Tuesday, November 14, 2017

Small-town, high school football "as a way of making it through life"

Amy Ellis Nutt reports for the Washington Post today from Eldon, Missouri, population 4,567, smack dab in the middle of the state.  Nutt notes that, while some high schools (including two dozen in Missouri) have abandoned their football programs in this era of concern for brain injuries and physical devastation to players, small towns like Eldon and nearby Tipton, persist in spite of the fact that local players have experienced those very types of injuries:  

But not here in the rural heart of the state. And not because these players are more willing to gamble crippling injury for gridiron glory. Football is not a religion here, as it is in some parts of the country.  
For the boys and their parents, it’s community and companionship. They trust the worst won’t happen — or can’t happen again. 
“Everybody understands there are freak accidents,” says Shannon Jolley, the head coach of the Eldon High team. “But we have a small family here. Our strength is our people and our community.” 
In Eldon, football is not so much a way of life as a way of making it through life.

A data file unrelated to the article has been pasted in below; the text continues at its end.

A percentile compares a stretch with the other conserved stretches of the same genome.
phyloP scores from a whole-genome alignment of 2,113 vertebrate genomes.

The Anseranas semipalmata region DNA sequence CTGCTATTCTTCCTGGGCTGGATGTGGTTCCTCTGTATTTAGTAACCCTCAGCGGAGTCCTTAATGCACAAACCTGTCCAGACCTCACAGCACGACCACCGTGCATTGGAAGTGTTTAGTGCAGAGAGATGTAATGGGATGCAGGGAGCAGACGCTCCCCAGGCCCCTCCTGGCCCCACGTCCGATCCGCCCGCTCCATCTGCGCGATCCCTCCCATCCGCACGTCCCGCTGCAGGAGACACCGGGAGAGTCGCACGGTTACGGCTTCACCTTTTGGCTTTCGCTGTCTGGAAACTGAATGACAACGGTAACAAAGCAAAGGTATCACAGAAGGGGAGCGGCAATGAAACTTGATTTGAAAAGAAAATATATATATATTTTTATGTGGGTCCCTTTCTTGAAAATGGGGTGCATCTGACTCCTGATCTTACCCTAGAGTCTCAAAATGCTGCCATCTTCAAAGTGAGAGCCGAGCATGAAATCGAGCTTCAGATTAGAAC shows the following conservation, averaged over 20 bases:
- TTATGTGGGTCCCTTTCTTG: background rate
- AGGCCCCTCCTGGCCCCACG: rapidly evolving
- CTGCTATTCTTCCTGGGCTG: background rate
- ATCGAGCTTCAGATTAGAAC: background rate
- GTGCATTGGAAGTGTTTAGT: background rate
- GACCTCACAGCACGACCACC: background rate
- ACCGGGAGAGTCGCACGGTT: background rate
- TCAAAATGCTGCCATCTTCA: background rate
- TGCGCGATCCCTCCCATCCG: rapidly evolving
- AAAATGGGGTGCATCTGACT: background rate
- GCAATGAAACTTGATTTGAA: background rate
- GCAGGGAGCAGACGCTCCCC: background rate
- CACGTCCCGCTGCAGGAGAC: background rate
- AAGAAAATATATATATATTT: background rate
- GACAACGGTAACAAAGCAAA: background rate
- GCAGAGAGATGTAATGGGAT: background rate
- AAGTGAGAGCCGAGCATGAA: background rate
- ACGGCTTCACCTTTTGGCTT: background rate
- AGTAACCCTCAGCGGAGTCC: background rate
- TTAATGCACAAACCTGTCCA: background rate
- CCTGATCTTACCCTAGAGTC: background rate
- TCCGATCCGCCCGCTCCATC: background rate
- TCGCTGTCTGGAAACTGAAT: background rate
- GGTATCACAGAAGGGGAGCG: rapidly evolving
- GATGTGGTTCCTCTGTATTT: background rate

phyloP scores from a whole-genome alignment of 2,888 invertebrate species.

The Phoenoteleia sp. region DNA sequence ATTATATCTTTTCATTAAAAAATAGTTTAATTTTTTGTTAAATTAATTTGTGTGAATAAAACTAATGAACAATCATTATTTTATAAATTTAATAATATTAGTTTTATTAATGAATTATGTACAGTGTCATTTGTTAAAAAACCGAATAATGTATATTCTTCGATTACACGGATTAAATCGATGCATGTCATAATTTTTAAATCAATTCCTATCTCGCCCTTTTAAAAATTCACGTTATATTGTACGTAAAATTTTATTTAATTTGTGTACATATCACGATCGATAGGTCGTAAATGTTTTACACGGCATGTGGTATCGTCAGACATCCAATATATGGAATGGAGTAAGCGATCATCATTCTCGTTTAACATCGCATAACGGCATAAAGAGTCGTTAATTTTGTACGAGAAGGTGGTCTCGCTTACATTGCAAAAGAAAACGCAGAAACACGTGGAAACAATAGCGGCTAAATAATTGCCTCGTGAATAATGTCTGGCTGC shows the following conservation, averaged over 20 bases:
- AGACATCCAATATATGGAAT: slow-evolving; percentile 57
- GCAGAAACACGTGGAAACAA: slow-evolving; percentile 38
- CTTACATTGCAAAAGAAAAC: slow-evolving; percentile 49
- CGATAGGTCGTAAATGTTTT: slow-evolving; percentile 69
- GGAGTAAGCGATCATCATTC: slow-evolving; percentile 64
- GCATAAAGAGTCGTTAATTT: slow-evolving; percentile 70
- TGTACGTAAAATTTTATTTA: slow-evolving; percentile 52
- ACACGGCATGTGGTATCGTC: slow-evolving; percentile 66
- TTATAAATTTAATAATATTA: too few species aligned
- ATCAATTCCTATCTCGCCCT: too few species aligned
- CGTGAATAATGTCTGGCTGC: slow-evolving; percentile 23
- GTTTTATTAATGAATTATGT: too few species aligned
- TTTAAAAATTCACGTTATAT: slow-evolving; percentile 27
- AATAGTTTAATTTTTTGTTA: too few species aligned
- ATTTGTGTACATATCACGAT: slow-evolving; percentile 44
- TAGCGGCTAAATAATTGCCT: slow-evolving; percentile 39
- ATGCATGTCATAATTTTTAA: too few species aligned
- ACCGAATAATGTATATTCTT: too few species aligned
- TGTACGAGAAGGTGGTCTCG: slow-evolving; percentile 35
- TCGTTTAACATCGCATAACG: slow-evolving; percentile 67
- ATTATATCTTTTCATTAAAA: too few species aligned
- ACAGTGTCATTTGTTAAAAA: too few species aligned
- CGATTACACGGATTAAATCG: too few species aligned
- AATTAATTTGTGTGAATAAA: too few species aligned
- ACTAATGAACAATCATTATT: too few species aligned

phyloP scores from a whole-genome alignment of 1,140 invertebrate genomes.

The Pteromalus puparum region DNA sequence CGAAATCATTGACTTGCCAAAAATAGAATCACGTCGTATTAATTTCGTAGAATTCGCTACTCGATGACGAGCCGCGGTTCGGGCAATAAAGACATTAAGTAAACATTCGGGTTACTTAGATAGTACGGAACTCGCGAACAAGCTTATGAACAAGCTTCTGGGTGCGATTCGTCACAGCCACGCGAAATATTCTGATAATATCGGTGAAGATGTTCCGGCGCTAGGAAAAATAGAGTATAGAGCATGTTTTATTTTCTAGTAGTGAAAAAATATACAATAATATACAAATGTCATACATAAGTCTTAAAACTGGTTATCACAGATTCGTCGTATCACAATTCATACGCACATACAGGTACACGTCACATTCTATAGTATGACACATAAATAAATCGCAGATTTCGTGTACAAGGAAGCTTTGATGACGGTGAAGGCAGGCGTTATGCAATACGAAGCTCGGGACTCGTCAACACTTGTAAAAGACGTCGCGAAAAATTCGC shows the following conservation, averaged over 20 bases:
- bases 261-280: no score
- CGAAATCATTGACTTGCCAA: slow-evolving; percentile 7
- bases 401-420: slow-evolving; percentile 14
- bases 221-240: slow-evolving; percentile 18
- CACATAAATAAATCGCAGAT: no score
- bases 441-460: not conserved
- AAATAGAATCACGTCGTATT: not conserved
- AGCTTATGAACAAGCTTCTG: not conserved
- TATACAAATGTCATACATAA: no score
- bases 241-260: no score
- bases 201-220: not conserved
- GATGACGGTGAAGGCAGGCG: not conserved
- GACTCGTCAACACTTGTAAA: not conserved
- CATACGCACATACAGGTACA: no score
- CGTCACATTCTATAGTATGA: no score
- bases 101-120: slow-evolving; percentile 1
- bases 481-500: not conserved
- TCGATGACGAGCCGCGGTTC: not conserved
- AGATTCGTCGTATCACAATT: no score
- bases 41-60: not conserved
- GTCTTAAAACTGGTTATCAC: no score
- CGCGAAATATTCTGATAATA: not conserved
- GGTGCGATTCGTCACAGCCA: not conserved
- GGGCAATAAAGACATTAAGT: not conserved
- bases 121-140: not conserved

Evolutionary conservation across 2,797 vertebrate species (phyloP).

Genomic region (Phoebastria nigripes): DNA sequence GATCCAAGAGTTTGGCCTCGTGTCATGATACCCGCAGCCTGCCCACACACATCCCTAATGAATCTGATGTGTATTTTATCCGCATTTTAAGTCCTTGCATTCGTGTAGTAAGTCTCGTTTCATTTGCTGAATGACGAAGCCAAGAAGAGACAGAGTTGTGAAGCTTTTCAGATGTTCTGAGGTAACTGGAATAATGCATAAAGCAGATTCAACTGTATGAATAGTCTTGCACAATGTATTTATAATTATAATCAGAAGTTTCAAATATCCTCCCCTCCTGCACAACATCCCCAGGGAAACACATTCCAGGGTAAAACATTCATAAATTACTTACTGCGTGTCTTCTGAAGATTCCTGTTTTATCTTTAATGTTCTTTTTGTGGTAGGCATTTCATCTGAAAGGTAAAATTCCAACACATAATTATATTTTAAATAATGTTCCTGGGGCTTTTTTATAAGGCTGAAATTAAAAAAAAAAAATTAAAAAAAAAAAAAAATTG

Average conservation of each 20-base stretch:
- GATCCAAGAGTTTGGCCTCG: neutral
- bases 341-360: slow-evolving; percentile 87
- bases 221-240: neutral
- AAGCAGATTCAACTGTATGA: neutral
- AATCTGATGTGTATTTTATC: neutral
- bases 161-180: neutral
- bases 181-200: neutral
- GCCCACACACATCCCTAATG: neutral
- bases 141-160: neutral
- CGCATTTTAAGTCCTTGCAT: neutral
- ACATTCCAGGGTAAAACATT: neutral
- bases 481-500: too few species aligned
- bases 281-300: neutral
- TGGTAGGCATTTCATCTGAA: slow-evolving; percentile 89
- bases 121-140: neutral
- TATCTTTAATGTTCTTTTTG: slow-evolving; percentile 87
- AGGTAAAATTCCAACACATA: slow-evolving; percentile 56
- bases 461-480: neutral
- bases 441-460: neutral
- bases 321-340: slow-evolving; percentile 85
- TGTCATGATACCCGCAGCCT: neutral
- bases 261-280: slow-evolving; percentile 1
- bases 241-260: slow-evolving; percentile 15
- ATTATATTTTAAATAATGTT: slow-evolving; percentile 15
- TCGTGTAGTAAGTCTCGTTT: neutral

Nutt puts all of this in the context of a devastated economy.  During the last recession, three car dealerships in Eldon closed, and its primary manufacturing facility was lost to Mexico.  The poverty rate is 44%, and 60% of students at Eldon High qualify for free lunches.  Among the 50 players on the team, the coach reports, 35 "come from struggling, mostly single-parent homes.  For many, football is a kind of psychological lifeline."  

It's an interesting thesis--connecting the place's economic devastation to its commitment to football.  Which brings me to perhaps the most poignant line in Nutt's article:  
Many small towns live for their football team. In Eldon, the football team lives for its town.

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